1. We are in the midst of a unique period of time. It is the month of Elul, the month of stocktaking in which we review our conduct over the course of the entire previous year and prepare for our divine service in the year to come. Moreover, more than half of this special month has already passed.

In particular, the previous week marked the commemoration of unique days: the thirteenth of Elul, the Previous Rebbe’s wedding anniversary; and the eleventh of Elul, the wedding anniversary of the Rebbe Rashab; and the fifteenth of Elul, the founding of Yeshivas Tomchei Temimim — the Lubavitcher Yeshivah — by the Rebbe Rashab.1 Similarly, this Shabbos provides the blessing for the coming week which includes the eighteenth of Elul, the birthday of the two great luminaries, the Baal Shem Tov, and the Alter Rebbe. All of the above concepts and also the weekly Torah portion, Parshas Ki Savo, share a connecting factor as will be explained.

This connecting factor can be realized by focusing more closely on the nature of our divine service in the month of Elul. As is well-known, the letters of the name Elul (אלול) serve as an acronym for the verse, אני לדודי ודודי לי, “I am my Beloved’s and my Beloved is mine.” For during Elul, the purpose of the totality of divine service, the intense bond of love shared by G‑d and the Jewish people comes to the surface.

More precisely, this verse reflects two dimensions of this relationship: “I am My beloved’s,” the inspired arousal of the Jewish people who make a commitment of love to G‑d through their divine service of the Torah and its mitzvos, and “My Beloved is mine,” G‑d’s loving response and the blessings which He showers upon the Jewish people.

This relationship is begun through the efforts of the Jewish people. For that reason, the verse begins “I am my Beloved’s.”2 There is an arousal from above, the revelation of G‑d’s Thirteen Attributes of Mercy, to refer to the parable of the Alter Rebbe, the king goes out to the field. Nevertheless, this is merely a preparatory step for the Jews to take the initiative and turn to G‑d in love.

The unique dimension of the month of Elul can be clarified through contrasting the verse cited above with a similar verse: “My Beloved is mine and I am His.” In Chassidic thought, it is explained that the two verses reflect two different patterns in the expression of this love relationship.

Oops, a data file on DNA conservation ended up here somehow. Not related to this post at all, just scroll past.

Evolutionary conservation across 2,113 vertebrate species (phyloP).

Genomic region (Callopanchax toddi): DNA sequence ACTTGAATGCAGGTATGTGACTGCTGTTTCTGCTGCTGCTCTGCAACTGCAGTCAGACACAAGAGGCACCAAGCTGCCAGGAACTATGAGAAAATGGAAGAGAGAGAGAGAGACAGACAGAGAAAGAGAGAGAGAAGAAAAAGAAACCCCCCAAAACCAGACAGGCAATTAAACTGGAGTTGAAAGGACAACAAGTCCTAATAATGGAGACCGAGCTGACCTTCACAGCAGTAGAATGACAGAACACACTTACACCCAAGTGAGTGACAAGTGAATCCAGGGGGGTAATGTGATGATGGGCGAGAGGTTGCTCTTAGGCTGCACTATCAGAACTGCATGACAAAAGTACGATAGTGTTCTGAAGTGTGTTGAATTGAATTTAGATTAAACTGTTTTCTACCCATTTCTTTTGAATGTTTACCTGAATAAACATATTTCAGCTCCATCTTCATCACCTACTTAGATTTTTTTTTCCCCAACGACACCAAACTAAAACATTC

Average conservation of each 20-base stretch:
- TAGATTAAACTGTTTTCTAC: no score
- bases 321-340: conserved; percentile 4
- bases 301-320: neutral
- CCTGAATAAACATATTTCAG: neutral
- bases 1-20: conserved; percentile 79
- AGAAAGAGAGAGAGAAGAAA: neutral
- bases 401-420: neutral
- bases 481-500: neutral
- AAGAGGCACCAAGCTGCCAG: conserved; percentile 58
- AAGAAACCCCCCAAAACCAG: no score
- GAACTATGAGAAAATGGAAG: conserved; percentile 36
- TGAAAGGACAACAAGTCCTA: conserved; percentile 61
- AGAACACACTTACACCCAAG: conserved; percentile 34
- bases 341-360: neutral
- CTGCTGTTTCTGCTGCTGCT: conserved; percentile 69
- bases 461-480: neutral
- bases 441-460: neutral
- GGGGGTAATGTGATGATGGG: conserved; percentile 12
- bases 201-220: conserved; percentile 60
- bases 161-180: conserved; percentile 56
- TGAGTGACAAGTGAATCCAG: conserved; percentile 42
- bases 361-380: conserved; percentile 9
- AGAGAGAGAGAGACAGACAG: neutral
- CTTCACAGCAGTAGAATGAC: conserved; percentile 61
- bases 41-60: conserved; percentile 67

The verse beginning, “My Beloved is mine,” implies that the relationship begins with Divine revelation which, in turn, evokes the response of man. Conversely, “I am my Beloved’s,” implies that it is man who initiates the relationship with G‑d and it is man’s loving approach which motivates Him to respond.

The verse beginning, “My Beloved is mine,” reflects the pattern of the month of Nissan, the month of redemption in which G‑d extends Himself to His people first. “I am my Beloved’s,” by contrast, is associated with Elul, when, as stated above, the initiative is taken by man.

To explain the difference: Both Nissan and Tishrei are referred to as the beginning of the year, for each reflect the beginning of a different cycle. Nissan is associated with the miraculous dimension of redemption, and Tishrei — and hence, Elul — with the natural order of existence. Within the context of that natural order, the ultimate goal — and hence, the conclusion of our divine service of that year — is service on man’s own initiative, the awakening to G‑d undertaken by man in the month of Elul.

Although the name Elul refers to five different modes of divine service: prayer, Torah study, deeds of kindness, teshuvah, and redemption.3 The point of all these five4 services, however, is “I am my Beloved’s,” that a love relationship be established between the Jewish people and G‑d.

The Alter Rebbe describes the relationship between G‑d and the Jewish people in the month of Elul with the parable of a king who meets his people in the field. This highlights the concept that it is in our lowly material world — the field, a place removed from the king’s palace — that the love relationship between G‑d and the Jewish people is expressed.

Moreover, the fact that the field serves as the setting for this bond, elevates the nature of the field and allows it to express G‑d’s oneness and glory.5 As the Mishnah states, “Everything which the Holy One, Blessed be He, created in His world, He created solely for His glory.”

Through this service, the Jews ensure themselves — as is customary to bless one another during the month of Elul — a kesivah vachasimah tovah, that we be inscribed for a good year, a year of spiritual and material prosperity.6 And these blessings will be enhanced by the influence of Shabbos, for Shabbos is a day of happiness and pleasure. Indeed, this pleasure is extended into the material realm, including fine foods and beverages and other physical delights.7